There are many reasons why the end-of-year awards are going to the punishing “12 Years a Slave” and “Lee Daniels’ The Butler” over stuff like “The Best Man Holiday,” and I get it. That makes sense to me. What doesn’t make sense is how the industry isolates those films, as if it’s only acceptable to see black men and women struggling, and in the past. Contemporary black exceptionalism feels like some sort of verboten topic in Hollywood, and the tokenism of casting people like Idris Elba and Anthony Mackie in bit parts is no longer any sort of progress (nor is it progress to keep Elba out of “Pacific Rim” posters and Mackie removed from “Pain and Gain” DVD art and replaced by an anonymous white woman). This is an industry that didn’t even bother to screen “Baggage Claim” for critics, but whom sent me a DVD for “12 Years a Slave” with a fetishistically-fancy “For Your Consideration” flip book and a reminder before the DVD to “enjoy” Steve McQueen’s tale of the horrors of slavery. I sat in during a screening of “The Inevitable Defeat Of Mister And Pete,” from director George Tillman Jr. (“Notorious,” “Soul Food,” “Men Of Honor”) and stuck with it for twenty minutes. And during those twenty minutes, there was academic expulsion, drug abuse and prostitution, with the peerless Jeffrey Wright as a homeless man on the street, and Jennifer Hudson injecting drugs in front of her son. I didn’t even stick it out for Mackie’s appearance, never mind a reversal of sorts towards hope from Mr. Tillman, a director who tends to push that sort of positive narrative. Instead, I left. I look forward to seeing it during a different period, where this sort of problem isn’t an industry epidemic.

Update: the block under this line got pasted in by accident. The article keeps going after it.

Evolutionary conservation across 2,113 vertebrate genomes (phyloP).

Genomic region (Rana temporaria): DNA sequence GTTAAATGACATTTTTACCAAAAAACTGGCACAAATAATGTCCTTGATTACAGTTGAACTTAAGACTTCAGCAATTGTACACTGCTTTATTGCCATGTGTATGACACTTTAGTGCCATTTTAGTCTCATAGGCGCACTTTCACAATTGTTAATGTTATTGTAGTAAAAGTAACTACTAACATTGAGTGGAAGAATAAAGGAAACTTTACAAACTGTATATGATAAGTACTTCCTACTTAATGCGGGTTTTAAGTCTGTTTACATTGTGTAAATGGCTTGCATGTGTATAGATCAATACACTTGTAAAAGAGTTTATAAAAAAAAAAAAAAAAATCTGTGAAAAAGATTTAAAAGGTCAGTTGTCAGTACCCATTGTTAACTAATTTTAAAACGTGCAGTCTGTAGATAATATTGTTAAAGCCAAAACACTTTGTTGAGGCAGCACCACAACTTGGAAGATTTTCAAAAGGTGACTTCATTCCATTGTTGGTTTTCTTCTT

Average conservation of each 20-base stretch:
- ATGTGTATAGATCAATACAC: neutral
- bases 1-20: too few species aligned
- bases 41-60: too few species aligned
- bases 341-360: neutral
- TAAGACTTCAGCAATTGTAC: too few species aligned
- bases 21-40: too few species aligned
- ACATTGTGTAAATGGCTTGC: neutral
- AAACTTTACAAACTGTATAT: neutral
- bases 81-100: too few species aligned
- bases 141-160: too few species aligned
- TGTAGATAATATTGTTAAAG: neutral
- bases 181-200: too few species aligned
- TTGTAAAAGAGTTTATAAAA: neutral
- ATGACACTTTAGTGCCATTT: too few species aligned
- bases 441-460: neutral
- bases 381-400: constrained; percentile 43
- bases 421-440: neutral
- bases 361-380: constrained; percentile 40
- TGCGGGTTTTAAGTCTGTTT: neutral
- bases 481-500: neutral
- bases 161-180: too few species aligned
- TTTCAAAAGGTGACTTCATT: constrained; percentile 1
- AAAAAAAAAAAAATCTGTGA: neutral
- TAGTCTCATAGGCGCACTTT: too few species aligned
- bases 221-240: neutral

What I don’t understand is that we can have both, miserablism and hope, tragedy and success. “Blue Caprice” was credited for Isaiah Washington representing some sort of black boogeyman, but his work in that film is stellar, hypnotic even, and the film properly captures the sort of mental chemistry imbalance seen in Lodge Kerrigan’s “Clean, Shaven” and “Keane.” And if the sweet pot comedy “Newlyweeds” earned as much positive talk as the handwringing from white critics over a new 'Madea' movie that they aren’t even going to watch, it would be an awards contender. These films feature upsetting violence and drug abuse in equal measure, but also feature brilliant performances, superb direction, and a portrait of the contemporary black experience that doesn’t feel mired by the requirements of a contemporary “black” film. This is a world where Jay-Z and Wyatt Cenac have to put their names on “An Oversimplification Of Her Beauty” just to get it into a tiny East Village theater, while Zack Snyder is given $200 million budgets. That doesn’t seem correct.

Deen Canyons

Every year I head down to Philadelphia for Exhumed Films’ 24 Hour Horror-Thon, a full-day experience where older horror films from all countries, decades and sensibilities are screened. And every year, it’s the highlight, as Exhumed manages to secure prints of films both classic and unbelievably obscure. The magic of the experience, which usually crams 14 films into a 24-hour period in addition to vintage trailers and shorts, is that none of the ticket-buyers are told in advance what will be shown.

The event needs no help being publicized, as this year the tickets sold out within two hours. Ironically, I was in the theater when this happened, seeing “The Canyons,” an acidic movie about how the movie industry basically ends (I was eventually able to procure a ticket from a friend). But ultimately, this is what a movie lover is all about: dimming the lights with others in front of a big screen, where you have no idea what’s going to unspool. You only know that it’s going to be something different, something unfamiliar, something exciting. Original prints too, some of them scratchy, blotchy, beat-up, and none of them in high-definition or projected digitally, because all great movies look and sound exactly the same: great. No matter how many braindead action films come and go, how many covertly capitalist or racist messages are embedded in movies, how many dull wastes of time there might be, you can’t remove the purity of the viewing experience itself.